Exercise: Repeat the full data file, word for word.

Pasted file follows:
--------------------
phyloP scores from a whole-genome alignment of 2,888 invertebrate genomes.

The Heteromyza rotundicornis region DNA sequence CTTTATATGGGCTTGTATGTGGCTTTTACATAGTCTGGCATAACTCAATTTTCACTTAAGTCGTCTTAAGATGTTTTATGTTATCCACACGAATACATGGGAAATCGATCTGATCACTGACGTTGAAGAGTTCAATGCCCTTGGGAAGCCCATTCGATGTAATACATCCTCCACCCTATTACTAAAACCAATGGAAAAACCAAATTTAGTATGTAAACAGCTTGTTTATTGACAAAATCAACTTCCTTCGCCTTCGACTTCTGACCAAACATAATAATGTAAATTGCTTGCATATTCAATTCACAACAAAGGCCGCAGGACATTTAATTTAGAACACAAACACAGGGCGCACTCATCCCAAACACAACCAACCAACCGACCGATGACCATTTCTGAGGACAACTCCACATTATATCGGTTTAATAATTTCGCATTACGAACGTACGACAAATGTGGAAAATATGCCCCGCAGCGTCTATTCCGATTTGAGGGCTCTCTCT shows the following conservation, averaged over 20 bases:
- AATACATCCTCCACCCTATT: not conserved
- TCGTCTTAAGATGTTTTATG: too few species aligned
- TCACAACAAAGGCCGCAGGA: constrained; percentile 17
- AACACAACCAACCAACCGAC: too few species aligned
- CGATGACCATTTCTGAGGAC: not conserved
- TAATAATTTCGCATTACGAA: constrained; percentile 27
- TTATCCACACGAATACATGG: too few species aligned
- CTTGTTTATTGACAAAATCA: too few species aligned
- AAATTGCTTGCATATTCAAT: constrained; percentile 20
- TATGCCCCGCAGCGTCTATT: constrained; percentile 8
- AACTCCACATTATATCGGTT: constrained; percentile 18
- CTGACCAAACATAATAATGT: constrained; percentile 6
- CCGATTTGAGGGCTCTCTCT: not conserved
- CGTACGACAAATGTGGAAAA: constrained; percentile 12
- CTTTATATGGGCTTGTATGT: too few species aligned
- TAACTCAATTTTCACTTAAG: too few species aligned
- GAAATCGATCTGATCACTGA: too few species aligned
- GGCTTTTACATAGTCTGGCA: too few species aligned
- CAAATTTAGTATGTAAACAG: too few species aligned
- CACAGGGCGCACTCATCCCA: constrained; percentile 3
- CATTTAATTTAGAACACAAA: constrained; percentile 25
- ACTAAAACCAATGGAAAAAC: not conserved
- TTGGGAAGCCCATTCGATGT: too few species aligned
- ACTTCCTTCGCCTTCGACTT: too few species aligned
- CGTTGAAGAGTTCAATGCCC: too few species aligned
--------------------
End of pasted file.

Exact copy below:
phyloP scores from a whole-genome alignment of 2,888 invertebrate genomes.

The Heteromyza rotundicornis region DNA sequence CTTTATATGGGCTTGTATGTGGCTTTTACATAGTCTGGCATAACTCAATTTTCACTTAAGTCGTCTTAAGATGTTTTATGTTATCCACACGAATACATGGGAAATCGATCTGATCACTGACGTTGAAGAGTTCAATGCCCTTGGGAAGCCCATTCGATGTAATACATCCTCCACCCTATTACTAAAACCAATGGAAAAACCAAATTTAGTATGTAAACAGCTTGTTTATTGACAAAATCAACTTCCTTCGCCTTCGACTTCTGACCAAACATAATAATGTAAATTGCTTGCATATTCAATTCACAACAAAGGCCGCAGGACATTTAATTTAGAACACAAACACAGGGCGCACTCATCCCAAACACAACCAACCAACCGACCGATGACCATTTCTGAGGACAACTCCACATTATATCGGTTTAATAATTTCGCATTACGAACGTACGACAAATGTGGAAAATATGCCCCGCAGCGTCTATTCCGATTTGAGGGCTCTCTCT shows the following conservation, averaged over 20 bases:
- AATACATCCTCCACCCTATT: not conserved
- TCGTCTTAAGATGTTTTATG: too few species aligned
- TCACAACAAAGGCCGCAGGA: constrained; percentile 17
- AACACAACCAACCAACCGAC: too few species aligned
- CGATGACCATTTCTGAGGAC: not conserved
- TAATAATTTCGCATTACGAA: constrained; percentile 27
- TTATCCACACGAATACATGG: too few species aligned
- CTTGTTTATTGACAAAATCA: too few species aligned
- AAATTGCTTGCATATTCAAT: constrained; percentile 20
- TATGCCCCGCAGCGTCTATT: constrained; percentile 8
- AACTCCACATTATATCGGTT: constrained; percentile 18
- CTGACCAAACATAATAATGT: constrained; percentile 6
- CCGATTTGAGGGCTCTCTCT: not conserved
- CGTACGACAAATGTGGAAAA: constrained; percentile 12
- CTTTATATGGGCTTGTATGT: too few species aligned
- TAACTCAATTTTCACTTAAG: too few species aligned
- GAAATCGATCTGATCACTGA: too few species aligned
- GGCTTTTACATAGTCTGGCA: too few species aligned
- CAAATTTAGTATGTAAACAG: too few species aligned
- CACAGGGCGCACTCATCCCA: constrained; percentile 3
- CATTTAATTTAGAACACAAA: constrained; percentile 25
- ACTAAAACCAATGGAAAAAC: not conserved
- TTGGGAAGCCCATTCGATGT: too few species aligned
- ACTTCCTTCGCCTTCGACTT: too few species aligned
- CGTTGAAGAGTTCAATGCCC: too few species aligned